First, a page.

Loved the information here. I’m preparing to dye wool yarn with madder to repair an old kazak Caucasian rug from the early 19th century. Your first set of photos shows alum and iron mordant. This color is exactly what I need to achieve. Could you explain how you added the iron water to the dye bath. Was it at the end. Also could you estimate how much iron sulfate to water I should use to achieve this color. I greatly appreciate your blog and any further assistance you could provide. Thank you. Patrick

    • What an interesting colour challenge you have, Patrick! 🙂

      The iron I used in these experiments came from rusty nails soaked in a bucket of water and some vinegar – this is a very imprecise method so I wouldn’t be able to tell how much actual iron there was when I created the colour. I added this iron water into the dye bath right at the end (when the bath had cooled down). I didn’t actually like this method exactly because it was so hard to know how much of iron I was using. With iron it’s easy to go wrong, at first nothing happens and then the yarn just goes black because you added too much iron!

      So after these madder experiments I changed my method. These days, if I need to modify a colour with iron, I won’t use iron water from rusty nails, I would use iron sulfate because then you can measure more easily how much iron you are adding. I’ve also discovered that it’s not necessary to add the iron to the dye bath itself, but you can just add iron to clean water and soak the wool in that. That way you can reuse your dye bath to produce lighter shades without spoiling it with iron.

      Unfortunately I’m not experienced enough as a dyer to be able to tell you an exact amount of iron sulfate you should use. And the amount of time you soak your wool in the iron solution also counts, the longer you keep your wool in the solution, the more it gets modified.

      However, here’s what I would do in your situation: I would dye quite a bit more yarn that you need for your rug, and create lots of small (2-5g) skeins from some of the yarn. I would use the small skeins to do some experiments with iron sulfate to figure out what quantity of iron and soaking time gives you the right shade.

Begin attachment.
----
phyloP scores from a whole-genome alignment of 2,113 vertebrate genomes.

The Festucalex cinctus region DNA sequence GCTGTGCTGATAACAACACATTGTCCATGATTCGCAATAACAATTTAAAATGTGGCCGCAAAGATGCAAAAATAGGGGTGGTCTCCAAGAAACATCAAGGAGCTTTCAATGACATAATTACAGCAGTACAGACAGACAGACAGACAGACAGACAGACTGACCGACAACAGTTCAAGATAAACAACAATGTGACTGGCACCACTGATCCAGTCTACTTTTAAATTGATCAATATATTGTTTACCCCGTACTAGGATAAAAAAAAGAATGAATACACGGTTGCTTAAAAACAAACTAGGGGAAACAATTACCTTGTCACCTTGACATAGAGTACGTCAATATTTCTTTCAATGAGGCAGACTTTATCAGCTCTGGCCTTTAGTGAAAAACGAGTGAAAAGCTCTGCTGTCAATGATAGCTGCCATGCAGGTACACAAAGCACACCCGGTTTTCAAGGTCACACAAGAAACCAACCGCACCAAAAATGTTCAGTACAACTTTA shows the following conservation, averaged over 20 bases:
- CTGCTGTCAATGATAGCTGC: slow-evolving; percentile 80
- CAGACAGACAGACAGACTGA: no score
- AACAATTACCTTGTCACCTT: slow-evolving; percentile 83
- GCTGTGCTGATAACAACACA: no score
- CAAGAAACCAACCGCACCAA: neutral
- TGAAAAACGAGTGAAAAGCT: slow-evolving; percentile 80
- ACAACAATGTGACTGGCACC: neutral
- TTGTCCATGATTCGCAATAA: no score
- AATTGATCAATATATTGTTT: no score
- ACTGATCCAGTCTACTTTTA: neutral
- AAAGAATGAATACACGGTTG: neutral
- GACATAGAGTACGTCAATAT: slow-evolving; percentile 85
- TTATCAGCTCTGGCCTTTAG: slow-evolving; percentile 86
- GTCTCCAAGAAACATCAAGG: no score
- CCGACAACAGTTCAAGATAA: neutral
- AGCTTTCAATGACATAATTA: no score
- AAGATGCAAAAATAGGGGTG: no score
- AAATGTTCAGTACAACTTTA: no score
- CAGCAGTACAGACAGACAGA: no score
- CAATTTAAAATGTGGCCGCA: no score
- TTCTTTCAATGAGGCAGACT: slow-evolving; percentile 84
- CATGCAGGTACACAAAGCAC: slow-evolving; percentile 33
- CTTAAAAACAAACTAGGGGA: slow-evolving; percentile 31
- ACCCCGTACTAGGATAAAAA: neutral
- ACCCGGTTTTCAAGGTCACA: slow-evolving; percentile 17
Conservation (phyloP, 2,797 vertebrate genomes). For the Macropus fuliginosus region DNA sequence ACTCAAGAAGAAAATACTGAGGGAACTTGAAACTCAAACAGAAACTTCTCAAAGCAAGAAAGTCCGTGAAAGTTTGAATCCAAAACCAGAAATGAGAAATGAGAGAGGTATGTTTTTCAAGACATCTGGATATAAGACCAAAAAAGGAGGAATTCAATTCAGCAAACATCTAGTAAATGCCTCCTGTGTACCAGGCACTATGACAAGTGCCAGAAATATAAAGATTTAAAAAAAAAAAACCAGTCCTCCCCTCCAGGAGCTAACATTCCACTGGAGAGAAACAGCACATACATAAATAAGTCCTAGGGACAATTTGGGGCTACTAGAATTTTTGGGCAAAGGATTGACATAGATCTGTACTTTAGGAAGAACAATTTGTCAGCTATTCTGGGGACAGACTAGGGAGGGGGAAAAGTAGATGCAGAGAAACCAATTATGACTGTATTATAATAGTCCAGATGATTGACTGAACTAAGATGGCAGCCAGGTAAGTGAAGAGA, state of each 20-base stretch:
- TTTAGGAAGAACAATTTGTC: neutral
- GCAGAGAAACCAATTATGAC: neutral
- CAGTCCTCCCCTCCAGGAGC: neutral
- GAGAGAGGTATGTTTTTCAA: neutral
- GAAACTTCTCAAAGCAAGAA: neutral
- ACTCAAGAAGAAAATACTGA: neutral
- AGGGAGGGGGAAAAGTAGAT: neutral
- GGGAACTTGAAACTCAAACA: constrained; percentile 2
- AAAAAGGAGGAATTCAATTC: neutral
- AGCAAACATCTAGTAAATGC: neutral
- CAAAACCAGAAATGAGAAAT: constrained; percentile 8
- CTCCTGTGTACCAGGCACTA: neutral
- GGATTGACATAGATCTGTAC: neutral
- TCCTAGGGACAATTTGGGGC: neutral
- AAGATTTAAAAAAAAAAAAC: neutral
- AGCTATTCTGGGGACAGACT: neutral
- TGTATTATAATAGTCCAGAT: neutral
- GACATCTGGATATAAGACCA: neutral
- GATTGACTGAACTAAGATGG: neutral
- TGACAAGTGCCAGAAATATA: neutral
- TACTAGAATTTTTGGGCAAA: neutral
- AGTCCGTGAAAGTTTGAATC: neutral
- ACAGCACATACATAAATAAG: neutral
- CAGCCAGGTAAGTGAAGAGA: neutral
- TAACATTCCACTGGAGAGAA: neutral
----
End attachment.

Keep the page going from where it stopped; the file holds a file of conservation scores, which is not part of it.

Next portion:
You can do these mini experiments in small containers like jam jars. Add some water to them and then add a tiny amount of iron (just a few “grains” from the tip of a tea spoon) to the first one and a bit more to the second one and bit more again to a third one. Iron sulfate goes a long way, especially with very small skeins, so be conservative and start with a tiny amount. It’s important to make a note of how much iron you added, ideally by weight or by volume if you don’t have precise scales. Then add one small skein into each jar and keep it there for 5 minutes and see if there is a change. If it’s not right yet, keep it there a bit longer. Normally 10-20 minutes is quite enough to see a change (and longer soaking times may harm the yarn). Once you see a colour that is right, rinse the skein immediately so that you stop it getting any darker.

      Once you have created the right colour in a small skein, you can then try to replicate the process for a larger skein, you just need to adjust the amount of iron proportionally to the larger amount (this is why you need good notes!). I personally would do at least one test run with a larger amount before modifying the actual yarn you want to use for your rug, just to make sure you are confident that your recipe works. With iron it is so easy to over-modify the yarn and end up with a darker shade you want.

      I’m sorry I can give you an exact recipe, but that just the nature of natural dyes. If you need a precise colour, it’s a slow process of experimentation and learning from your results.

      Good luck with your project, please do let me know how your experiments go! I’d love to hear if you manage to create the right colour for your rug.